The concept of a transition from acute to chronic pain that recognizes the difficulty to reverse plasticity in pain mechanisms, has provided the impetus for the development of preclinical models to evaluate neuroplasticity in elements of pain circuits, including in the primary afferent nociceptor. We propose to test the hypothesis that neuroplastic changes in a model of the transition from acute to chronic pain, hyperalgesic priming, involves translation of new protein from dormant mRNA in the peripheral terminal of the nociceptor. Importantly, in preliminary studies we have found that translation inhibitors are able to reverse the neuroplastic changes underlying hyperalgesic priming. To investigate this mechanism, we will evaluate whether cytoplasmic polyadenylation element binding protein (CPEB), a regulator of protein translation in axons that has been implicated in neuroplasticity, orchestrates the effects of protein kinase C? (PKC?) on a downstream protein, calcium-calmodulin kinase II (CaMKII), and the ryanodine receptor activation of which releases Ca2+ which can activate CaMKII, which has been implicated in neuroplasticity in high threshold Aplysia sensory neurons. Importantly the proposed experiments will distinguish between the peripheral protein translation dependent neuroplastic changes, and how it might be reversed. Finally, we also propose to investigate the hypothesis that a cAMP-dependent autocrine mechanism of hyperalgesia is upstream of PKC? in the expression of the prolongation of hyperalgesia characteristic of the primed nociceptor, and also identify the second messengers that are downstream of PKC?. The results of these studies could guide the rational design of entirely new classes of therapeutic agents for the treatment of chronic pain syndromes, and the signaling pathways downstream of PKC? that mediate the prolonged hyperalgesia.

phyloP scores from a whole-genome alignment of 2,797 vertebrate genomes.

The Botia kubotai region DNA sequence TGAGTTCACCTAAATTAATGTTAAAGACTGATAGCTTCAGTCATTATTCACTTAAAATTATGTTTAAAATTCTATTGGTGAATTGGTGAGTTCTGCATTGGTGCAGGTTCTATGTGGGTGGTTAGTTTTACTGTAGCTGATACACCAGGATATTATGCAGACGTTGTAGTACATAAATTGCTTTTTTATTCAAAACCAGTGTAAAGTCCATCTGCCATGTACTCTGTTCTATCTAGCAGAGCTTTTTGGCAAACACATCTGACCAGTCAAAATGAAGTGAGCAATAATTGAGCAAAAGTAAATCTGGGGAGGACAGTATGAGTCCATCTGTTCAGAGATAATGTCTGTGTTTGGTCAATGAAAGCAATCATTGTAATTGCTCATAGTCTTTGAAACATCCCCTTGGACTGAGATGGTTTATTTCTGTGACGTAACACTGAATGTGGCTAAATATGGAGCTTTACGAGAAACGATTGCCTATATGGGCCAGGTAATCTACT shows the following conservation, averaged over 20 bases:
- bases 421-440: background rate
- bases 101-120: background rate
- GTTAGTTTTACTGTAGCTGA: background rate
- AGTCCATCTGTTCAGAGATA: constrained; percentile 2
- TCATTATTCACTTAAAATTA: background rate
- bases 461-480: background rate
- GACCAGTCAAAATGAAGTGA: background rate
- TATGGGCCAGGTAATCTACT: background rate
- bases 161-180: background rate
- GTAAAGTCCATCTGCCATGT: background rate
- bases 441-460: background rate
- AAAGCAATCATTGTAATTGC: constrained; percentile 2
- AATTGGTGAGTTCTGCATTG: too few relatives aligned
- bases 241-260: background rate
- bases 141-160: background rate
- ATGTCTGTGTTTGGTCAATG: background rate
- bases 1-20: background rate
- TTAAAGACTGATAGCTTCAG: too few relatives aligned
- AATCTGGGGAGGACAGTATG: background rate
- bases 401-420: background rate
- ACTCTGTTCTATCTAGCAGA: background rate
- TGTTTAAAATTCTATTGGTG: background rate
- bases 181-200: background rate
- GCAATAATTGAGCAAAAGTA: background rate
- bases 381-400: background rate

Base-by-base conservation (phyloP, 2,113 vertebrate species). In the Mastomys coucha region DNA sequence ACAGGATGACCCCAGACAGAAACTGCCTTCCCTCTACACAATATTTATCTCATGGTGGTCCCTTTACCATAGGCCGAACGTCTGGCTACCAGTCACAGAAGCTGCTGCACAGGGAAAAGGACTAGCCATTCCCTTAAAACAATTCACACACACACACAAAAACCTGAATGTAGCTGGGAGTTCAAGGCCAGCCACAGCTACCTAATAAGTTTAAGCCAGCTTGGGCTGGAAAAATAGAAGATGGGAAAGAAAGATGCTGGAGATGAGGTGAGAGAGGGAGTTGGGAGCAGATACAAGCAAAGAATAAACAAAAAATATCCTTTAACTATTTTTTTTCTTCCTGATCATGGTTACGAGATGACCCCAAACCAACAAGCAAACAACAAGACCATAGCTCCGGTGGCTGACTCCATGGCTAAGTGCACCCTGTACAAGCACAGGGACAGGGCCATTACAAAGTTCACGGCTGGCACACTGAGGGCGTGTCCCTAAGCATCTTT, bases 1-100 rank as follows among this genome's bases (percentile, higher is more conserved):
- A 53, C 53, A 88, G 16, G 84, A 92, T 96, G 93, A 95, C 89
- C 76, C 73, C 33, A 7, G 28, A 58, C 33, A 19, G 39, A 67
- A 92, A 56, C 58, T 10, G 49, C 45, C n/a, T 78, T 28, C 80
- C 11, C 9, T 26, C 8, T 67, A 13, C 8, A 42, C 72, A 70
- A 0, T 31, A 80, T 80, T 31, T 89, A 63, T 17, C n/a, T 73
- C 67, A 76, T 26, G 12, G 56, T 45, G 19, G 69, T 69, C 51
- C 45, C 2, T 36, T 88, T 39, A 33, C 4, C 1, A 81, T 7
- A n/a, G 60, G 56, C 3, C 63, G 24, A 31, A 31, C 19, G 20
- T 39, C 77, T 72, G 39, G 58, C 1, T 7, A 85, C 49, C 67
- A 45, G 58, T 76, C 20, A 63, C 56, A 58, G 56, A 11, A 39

Public Health Relevance

Determining the cellular mechanisms that maintain the chronic pain state and identifying the limited subpopulation of nerve fibers in which these mechanisms occur would provide a framework for understanding the difficulties clinicians experience in treating many patients with chronic pain syndromes, and suggest a new approach for the development of novel classes of drugs to treat the basic mechanisms that underlie chronic pain.

National Institute of Health (NIH)
National Institute of Neurological Disorders and Stroke (NINDS)
Research Project (R01)
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Special Emphasis Panel (ZRG1-IFCN-B (04))
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Porter, Linda L
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University of California San Francisco
Schools of Dentistry
San Francisco
United States
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Joseph, Elizabeth K; Green, Paul G; Levine, Jon D (2014) ATP release mechanisms of endothelial cell-mediated stimulus-dependent hyperalgesia. J Pain 15:771-7
Alvarez, Pedro; Bogen, Oliver; Levine, Jon D (2014) Role of nociceptor estrogen receptor GPR30 in a rat model of endometriosis pain. Pain 155:2680-6